Negotiable: Recruitment Genius: A Tax Assistant is required to join a leading ...

Day In a Page

Syria crisis: Celebrities call on David Cameron to take more refugees as one young mother tells of torture by Assad regime

Celebrities call on David Cameron to take more Syrian refugees

One young mother tells of torture by Assad regime
The enemy within: People who hear voices in their heads are being encouraged to talk back – with promising results

The enemy within

People who hear voices in their heads are being encouraged to talk back
'In Auschwitz you got used to anything'

'In Auschwitz you got used to anything'

Survivors of the Nazi concentration camp remember its horror, 70 years on
Autumn/winter menswear 2015: The uniforms that make up modern life come to the fore

Autumn/winter menswear 2015

The uniforms that make up modern life come to the fore
'I'm gay, and plan to fight military homophobia'

'I'm gay, and plan to fight military homophobia'

Army general planning to come out
Iraq invasion 2003: The bloody warnings six wise men gave to Tony Blair as he prepared to launch poorly planned campaign

What the six wise men told Tony Blair

Months before the invasion of Iraq in 2003, experts sought to warn the PM about his plans. Here, four of them recall that day
25 years of The Independent on Sunday: The stories, the writers and the changes over the last quarter of a century

25 years of The Independent on Sunday

The stories, the writers and the changes over the last quarter of a century
Homeless Veterans appeal: 'Really caring is a dangerous emotion in this kind of work'

Homeless Veterans appeal

As head of The Soldiers' Charity, Martin Rutledge has to temper compassion with realism. He tells Chris Green how his Army career prepared him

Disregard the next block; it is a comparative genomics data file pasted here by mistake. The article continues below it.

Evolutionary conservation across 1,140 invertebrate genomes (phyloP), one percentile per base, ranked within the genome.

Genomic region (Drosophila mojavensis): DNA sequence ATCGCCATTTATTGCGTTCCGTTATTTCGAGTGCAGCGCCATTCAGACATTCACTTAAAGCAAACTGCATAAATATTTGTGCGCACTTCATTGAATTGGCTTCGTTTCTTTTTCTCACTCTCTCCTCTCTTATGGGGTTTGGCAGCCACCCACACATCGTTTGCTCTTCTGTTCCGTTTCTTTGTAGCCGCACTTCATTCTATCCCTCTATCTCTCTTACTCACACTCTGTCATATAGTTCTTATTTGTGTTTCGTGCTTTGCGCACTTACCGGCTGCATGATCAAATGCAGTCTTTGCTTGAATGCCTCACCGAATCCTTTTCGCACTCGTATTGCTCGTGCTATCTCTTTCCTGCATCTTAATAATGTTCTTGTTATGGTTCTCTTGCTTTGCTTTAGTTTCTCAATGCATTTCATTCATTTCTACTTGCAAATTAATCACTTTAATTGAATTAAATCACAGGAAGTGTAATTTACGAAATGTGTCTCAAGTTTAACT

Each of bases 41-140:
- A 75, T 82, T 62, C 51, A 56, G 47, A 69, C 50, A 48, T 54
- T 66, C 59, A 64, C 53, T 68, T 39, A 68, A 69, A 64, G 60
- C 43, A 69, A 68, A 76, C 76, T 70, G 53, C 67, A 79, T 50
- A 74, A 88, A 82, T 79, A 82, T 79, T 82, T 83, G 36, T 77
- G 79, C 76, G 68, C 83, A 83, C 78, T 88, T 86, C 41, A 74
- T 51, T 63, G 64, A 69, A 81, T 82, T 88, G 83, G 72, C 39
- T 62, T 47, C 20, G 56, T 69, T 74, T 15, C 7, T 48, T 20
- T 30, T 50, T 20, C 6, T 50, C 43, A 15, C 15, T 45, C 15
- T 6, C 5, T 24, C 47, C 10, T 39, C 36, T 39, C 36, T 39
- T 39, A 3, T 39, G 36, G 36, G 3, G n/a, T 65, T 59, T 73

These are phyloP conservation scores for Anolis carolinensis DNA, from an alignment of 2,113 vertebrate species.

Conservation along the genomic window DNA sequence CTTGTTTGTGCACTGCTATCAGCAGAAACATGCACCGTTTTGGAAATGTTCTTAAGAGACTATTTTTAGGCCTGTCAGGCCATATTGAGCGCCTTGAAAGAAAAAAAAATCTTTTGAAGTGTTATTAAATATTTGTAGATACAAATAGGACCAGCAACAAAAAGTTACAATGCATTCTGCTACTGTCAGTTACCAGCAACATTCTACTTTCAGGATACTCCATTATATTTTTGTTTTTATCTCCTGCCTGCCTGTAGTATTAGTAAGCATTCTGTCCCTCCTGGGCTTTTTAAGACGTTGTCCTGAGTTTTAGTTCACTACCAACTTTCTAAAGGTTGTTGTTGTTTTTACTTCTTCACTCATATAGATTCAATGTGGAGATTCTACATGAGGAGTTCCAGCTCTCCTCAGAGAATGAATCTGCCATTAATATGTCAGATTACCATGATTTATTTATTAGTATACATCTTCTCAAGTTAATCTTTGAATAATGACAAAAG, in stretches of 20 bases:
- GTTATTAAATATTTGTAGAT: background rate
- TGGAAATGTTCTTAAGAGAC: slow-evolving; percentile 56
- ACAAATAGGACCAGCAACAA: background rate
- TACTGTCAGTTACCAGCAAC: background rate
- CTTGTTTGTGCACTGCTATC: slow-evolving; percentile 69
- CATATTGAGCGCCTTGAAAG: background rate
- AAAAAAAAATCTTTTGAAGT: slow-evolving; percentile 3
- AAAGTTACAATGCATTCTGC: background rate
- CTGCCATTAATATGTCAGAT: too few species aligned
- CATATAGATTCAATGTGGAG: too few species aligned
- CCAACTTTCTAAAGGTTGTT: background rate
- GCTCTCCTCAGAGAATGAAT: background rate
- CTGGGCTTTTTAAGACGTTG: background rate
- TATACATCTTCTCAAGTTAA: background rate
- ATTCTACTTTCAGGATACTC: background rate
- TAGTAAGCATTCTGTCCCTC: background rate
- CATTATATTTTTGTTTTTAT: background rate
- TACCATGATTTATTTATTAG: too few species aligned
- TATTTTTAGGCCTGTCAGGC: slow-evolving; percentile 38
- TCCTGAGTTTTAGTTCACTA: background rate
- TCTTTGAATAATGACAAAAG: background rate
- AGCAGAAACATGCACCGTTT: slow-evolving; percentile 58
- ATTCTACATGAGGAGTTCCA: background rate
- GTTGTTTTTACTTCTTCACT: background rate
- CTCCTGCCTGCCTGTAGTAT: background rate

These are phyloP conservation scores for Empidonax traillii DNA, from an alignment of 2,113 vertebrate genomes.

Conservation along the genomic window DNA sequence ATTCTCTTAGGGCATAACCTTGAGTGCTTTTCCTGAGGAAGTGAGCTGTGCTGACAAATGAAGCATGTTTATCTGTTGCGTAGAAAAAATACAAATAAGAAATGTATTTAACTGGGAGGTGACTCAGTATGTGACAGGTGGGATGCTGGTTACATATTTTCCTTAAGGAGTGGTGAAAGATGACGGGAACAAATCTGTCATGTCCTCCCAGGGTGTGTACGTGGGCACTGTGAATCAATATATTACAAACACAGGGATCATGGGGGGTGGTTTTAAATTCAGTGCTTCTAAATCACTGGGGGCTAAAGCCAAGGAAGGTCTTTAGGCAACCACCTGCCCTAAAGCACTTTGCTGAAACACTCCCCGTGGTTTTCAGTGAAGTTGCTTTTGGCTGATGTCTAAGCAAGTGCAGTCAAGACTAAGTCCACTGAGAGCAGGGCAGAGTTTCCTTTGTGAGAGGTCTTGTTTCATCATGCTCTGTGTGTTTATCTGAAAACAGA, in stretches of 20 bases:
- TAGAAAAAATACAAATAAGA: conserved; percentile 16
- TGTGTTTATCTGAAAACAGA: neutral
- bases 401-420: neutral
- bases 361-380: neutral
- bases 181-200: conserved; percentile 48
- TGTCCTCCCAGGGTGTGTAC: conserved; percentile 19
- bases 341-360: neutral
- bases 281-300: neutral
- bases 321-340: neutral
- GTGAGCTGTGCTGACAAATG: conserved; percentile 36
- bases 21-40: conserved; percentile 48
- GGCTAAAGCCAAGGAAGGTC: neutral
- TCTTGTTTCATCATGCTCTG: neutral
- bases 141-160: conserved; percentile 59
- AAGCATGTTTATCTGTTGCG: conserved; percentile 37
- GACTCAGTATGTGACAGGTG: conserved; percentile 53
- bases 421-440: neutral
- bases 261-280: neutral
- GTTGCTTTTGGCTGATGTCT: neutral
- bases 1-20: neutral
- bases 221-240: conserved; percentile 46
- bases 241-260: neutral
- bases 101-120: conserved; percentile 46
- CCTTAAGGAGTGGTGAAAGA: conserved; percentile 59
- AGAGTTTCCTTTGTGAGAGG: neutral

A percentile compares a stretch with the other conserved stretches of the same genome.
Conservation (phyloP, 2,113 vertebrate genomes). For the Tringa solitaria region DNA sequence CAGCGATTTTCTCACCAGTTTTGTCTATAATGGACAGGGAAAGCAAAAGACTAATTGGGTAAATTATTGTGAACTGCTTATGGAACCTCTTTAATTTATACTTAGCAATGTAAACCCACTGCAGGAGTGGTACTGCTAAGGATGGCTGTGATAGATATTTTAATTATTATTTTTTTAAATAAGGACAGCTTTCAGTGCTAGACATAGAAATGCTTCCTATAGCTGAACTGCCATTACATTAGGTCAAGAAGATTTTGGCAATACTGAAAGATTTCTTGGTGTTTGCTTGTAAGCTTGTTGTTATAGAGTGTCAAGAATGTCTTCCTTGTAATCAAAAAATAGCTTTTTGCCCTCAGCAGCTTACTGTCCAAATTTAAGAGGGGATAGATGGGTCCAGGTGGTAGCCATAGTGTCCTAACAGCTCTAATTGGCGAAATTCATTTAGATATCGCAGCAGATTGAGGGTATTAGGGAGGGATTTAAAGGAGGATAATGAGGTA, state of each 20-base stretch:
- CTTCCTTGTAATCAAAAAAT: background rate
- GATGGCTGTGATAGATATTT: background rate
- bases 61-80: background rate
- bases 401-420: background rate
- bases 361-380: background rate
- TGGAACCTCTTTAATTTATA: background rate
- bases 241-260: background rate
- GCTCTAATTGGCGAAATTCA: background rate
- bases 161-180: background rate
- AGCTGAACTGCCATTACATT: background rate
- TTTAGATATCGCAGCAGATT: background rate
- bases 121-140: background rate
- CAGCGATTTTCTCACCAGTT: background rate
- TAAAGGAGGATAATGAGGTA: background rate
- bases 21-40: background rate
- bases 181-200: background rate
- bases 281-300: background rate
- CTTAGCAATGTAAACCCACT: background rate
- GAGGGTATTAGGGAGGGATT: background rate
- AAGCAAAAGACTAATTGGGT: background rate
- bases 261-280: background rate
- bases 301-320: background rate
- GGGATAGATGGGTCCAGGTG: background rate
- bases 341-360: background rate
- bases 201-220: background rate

Wu-Tang Clan and The Sexual Objects offer fans a chance to own the only copies of their latest albums

Smash hit go under the hammer

It's nice to pick up a new record once in a while, but the purchasers of two latest releases can go a step further - by buying the only copy
Geeks who rocked the world: Documentary looks back at origins of the computer-games industry

The geeks who rocked the world

A new documentary looks back at origins of the computer-games industry
Belle & Sebastian interview: Stuart Murdoch reveals how the band is taking a new direction

Belle & Sebastian is taking a new direction

Twenty years ago, Belle & Sebastian was a fey indie band from Glasgow. It still is – except today, as prime mover Stuart Murdoch admits, it has a global cult following, from Hollywood to South Korea
America: Land of the free, home of the political dynasty

America: Land of the free, home of the political dynasty

These days in the US things are pretty much stuck where they are, both in politics and society at large, says Rupert Cornwell
A graphic history of US civil rights – in comic book form

A graphic history of US civil rights – in comic book form

A veteran of the Fifties campaigns is inspiring a new generation of activists
Winston Churchill: the enigma of a British hero

Winston Churchill: the enigma of a British hero

A C Benson called him 'a horrid little fellow', George Orwell would have shot him, but what a giant he seems now, says DJ Taylor
Growing mussels: Precious freshwater shellfish are thriving in a unique green project

Growing mussels

Precious freshwater shellfish are thriving in a unique green project